India’s teen chess prodigy Praggnanandhaa beats World No 2, enters World Chess final to meet Carlsen


India’s 18-year old Grandmaster (GM) R. Praggnanandhaa (ELO 2723 as of August 21) on Monday entered the FIDE World Cup final after defeating American World no 2 Fabiano Caruana (ELO 2782 as of August 21) in the semi-final tie-break games played at Baku, Azerbaijan.

The final score stood at 3.5-2.5. After drawing the first two tie-break games, the Indian slayed Caruana in the third game and drew the next one.

The match went into tie-breaker after the players drew their two classical games earlier. In the tie-breaker, the first two games had ended in draw. The young Indian then won the third game.

Praggnanandhaa will now cross swords with world No. 1 and former world champion Magnus Carlsen of Norway (ELO 2823 as of August 21) in the final. China’s Ding Liren (ELO 2780 as of August 21) is the current world champion, but is ranked fourth in the world behind Caruana and Hikaru Nakamura (ELO 2780) of the US..

Having already defeated world No. 2 and world No. 3 in the tournament, will Praggnanandhaa be able to defeat the world No.1 is the question doing the rounds in chess circles.

With this win, Praggnanandhaa also qualified to play in the Candidates Tournament, the winner of which will challenge Ding for the world champion status.

As per the International Chess Federation or FIDE’s rules, the top three players in the World Cup qualify for the Candidates Tournament.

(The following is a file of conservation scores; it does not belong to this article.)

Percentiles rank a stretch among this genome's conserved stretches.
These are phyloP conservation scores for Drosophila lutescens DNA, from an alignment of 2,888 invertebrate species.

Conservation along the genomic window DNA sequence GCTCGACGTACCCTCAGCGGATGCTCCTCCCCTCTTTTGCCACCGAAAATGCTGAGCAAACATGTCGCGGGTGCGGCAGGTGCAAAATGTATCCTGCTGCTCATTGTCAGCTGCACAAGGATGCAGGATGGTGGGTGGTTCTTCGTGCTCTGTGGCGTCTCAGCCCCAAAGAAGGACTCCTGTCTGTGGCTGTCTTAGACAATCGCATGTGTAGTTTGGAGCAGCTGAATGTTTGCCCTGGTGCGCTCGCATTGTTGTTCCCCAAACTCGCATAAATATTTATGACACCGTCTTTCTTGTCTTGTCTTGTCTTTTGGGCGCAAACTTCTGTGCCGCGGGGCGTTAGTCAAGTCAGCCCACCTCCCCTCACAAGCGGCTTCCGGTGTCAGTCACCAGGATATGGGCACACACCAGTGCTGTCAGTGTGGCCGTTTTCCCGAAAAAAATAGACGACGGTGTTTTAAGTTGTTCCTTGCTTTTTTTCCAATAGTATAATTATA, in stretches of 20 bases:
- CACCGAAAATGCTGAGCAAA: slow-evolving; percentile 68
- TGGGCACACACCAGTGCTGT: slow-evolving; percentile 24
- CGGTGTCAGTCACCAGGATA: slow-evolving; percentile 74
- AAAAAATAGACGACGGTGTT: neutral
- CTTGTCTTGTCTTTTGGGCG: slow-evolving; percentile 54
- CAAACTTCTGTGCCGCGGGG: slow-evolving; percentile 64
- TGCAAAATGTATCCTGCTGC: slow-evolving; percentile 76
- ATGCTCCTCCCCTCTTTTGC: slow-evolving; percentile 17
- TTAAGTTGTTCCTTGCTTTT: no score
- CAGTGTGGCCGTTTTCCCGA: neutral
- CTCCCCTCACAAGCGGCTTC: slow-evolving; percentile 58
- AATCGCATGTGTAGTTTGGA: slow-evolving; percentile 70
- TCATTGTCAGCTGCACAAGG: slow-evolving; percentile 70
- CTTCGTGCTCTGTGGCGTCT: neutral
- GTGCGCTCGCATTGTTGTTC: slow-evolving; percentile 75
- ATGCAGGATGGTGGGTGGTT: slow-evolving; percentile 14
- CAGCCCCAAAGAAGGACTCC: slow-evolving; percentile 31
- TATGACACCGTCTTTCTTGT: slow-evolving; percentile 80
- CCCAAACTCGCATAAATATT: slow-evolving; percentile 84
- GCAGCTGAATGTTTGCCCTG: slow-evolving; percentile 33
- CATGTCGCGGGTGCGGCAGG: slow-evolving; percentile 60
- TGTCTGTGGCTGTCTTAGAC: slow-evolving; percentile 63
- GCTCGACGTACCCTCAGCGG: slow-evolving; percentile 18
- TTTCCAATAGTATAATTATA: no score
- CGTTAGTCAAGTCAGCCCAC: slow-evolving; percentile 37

For Praggnanandhaa, giant slaying is not new in this tournament. He had earlier defeated far higher-rated players.

India has never performed so well in the World Cup Open Category, though former world champion GM Viswanathan Anand had won the tournament earlier when it was held under a different format.

At Baku this time around, four Indian GMs — Praggnanandhaa, D. Gukesh (ELO 2758), Arjun Erigaisi (ELO 2712) and Vidit Santosh Gujrathi (ELO 2716) — made it to the quarterfinals in a field of over 250 players.

Apart from Praggnanandhaa, there was one more giant slayer from the Indian side. And that was Gujrathi who had humbled world No. 5 GM Ian Nepomniachtchi (ELO 2779) of Russia.

All is not lost for the other three Indian players — Gujrathi, Gukesh and Erigaisi — to take a shot at the world champion’s title.

“There are a couple of other tournaments the Indian players can play and get qualified for the Candidates Tournament. The other three players reached the quarterfinals in this strong tournament. Hence, they can still qualify for the Candidates. That said, the Indian government and the All India Chess Federation (AICF) should provide all kinds of assistance to the youngsters to become the world champion,” International Arbiter and chess coach R.R. Vasudevan said.